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Lord Williams of Mostyn: My Lords, I entirely accept that this is largely a technical and enabling order and therefore I have only one question to ask. Years pass, the Minister introduces similar orders and I always ask the same question. I omitted to give her the appropriate notice of it and so if she wishes to write to me I shall be quite happy with that. Have the Government come to any conclusion about what is to happen with the Criminal Injuries Compensation Scheme in so far as it applies to Northern Ireland? The Minister has heard that question so often that I am tempted to have an anniversary dinner for the two of us because I never have a conclusive reply.
Baroness Denton of Wakefield: My Lords, the noble Lord puts me in a very difficult situation. I hope your Lordships will forgive me if I seem to be inviting myself to dinner. I fear that I cannot cancel the invitation, but I suspect that we should celebrate when I can give the
The noble Baroness said: My Lords, the purpose of this draft order is to give effect, without modification, to the recommendations made by the Boundary Commission for Northern Ireland in its fourth periodical report on parliamentary constituencies, submitted to my right honourable friend the Secretary of State for Northern Ireland on 21st June of this year. In accordance with Section 28(2) of the Northern Ireland Constitution Act 1973 the commission also submitted to my right honourable friend on the same day its second supplementary report. Today's draft order also gives effect, without modification, to the supplementary report.
The Northern Ireland Boundary Commission published its provisional recommendations in January last year. In accordance with Section 6(2) of the Parliamentary Constituencies Act 1986 the representations received on the recommendations caused the commission to hold five public local inquiries between May and June last year. Following on from the inquiries, the commission published its revised recommendations in January this year.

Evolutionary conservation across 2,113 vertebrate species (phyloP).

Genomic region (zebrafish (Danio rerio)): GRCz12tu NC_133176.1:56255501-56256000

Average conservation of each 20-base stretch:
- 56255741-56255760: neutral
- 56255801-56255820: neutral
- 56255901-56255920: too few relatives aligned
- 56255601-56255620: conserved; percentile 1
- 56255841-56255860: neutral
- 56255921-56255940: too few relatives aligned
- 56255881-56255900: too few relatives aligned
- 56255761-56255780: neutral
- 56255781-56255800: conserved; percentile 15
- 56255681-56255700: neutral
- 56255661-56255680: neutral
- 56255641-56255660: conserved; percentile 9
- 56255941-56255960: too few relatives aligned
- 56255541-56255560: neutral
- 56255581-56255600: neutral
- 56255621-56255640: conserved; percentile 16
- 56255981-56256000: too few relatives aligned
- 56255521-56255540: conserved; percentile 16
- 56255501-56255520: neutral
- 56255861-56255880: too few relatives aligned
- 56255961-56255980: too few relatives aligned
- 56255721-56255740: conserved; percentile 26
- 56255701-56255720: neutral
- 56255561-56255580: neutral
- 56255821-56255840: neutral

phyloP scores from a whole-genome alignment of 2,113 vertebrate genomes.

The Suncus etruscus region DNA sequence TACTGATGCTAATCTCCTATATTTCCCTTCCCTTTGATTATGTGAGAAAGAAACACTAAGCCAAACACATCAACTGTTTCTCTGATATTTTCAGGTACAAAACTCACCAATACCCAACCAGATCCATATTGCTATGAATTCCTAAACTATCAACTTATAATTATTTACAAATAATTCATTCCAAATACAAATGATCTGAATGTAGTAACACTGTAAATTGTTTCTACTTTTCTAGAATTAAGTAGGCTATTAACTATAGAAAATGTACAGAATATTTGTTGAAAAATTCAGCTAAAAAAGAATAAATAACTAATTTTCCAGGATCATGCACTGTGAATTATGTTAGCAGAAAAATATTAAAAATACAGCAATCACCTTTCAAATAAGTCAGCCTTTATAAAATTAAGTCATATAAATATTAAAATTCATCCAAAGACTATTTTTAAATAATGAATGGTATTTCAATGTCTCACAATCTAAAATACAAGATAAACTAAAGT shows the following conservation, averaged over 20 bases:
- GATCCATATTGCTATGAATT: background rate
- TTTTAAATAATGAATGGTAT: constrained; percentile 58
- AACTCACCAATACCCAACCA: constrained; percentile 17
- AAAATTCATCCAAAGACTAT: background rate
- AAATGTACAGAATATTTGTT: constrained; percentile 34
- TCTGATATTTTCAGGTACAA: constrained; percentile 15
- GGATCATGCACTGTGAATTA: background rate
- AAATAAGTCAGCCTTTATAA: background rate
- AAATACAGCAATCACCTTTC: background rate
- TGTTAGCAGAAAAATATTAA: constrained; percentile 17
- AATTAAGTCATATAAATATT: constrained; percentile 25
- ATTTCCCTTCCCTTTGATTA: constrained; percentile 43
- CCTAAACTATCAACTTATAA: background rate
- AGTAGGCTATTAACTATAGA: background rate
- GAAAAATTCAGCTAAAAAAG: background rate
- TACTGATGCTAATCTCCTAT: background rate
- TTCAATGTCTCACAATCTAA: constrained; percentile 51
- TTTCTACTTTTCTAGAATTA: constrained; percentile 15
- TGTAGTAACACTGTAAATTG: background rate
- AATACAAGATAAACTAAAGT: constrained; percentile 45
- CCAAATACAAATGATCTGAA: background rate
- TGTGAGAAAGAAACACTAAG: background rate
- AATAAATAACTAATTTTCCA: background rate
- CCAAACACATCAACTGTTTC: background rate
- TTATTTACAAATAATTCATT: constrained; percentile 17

Under the provisions in Schedule 2, paragraph 1(4) of the 1986 Act, the commission has now recommended that Northern Ireland should be divided into 18 constituencies for parliamentary elections and that five members should be returned to a Northern Ireland Assembly from each of the 18 constituencies. This increases the total membership of a Northern Ireland Assembly from 85 to 90. These revised recommendations are the commission's final recommendations and form the draft Parliamentary Constituencies (Northern Ireland) Order before us.
The Government are confident that in arriving at the recommendations incorporated in the draft order the Northern Ireland Boundary Commission has complied fully with the relevant requirements of Schedule 2 to the Parliamentary Constituencies Act 1986. My right honourable friend the Secretary of State is satisfied that sufficient opportunity was given for representations to the commission. On that basis, I commend the draft order to the House. I beg to move.
Lord Fitt: My Lords, has the noble Baroness had an opportunity to read the Hansard report of the debate which took place when a reallocation of the seats and the setting of the boundaries in Northern Ireland last took place in 1978? At that time there was great controversy. There was a Speaker's Conference, of which I was a member, which sat on 12 occasions. There was great opposition both in the Speaker's Conference and in the Commons itself. It arose particularly because the then major opposition party in Northern Ireland, the SDLP, of which I was the leader, took the view that to increase the number of seats in Northern Ireland would lead to integration. The argument for integration was led by the then MP for South Down, Enoch Powell, and the Unionist Party.
One could stand here today and speak for hours about the history of these matters. There are legitimate questions to be asked. When the Northern Ireland state came into being, a parliament was created which had 52 parliamentary seats representing seats returning members to Stormont. They were given quite a number of powersin fact, all the major powersabout unemployment, health and social services. The only matters that were kept from them were the powers to collect tax and to manage defence.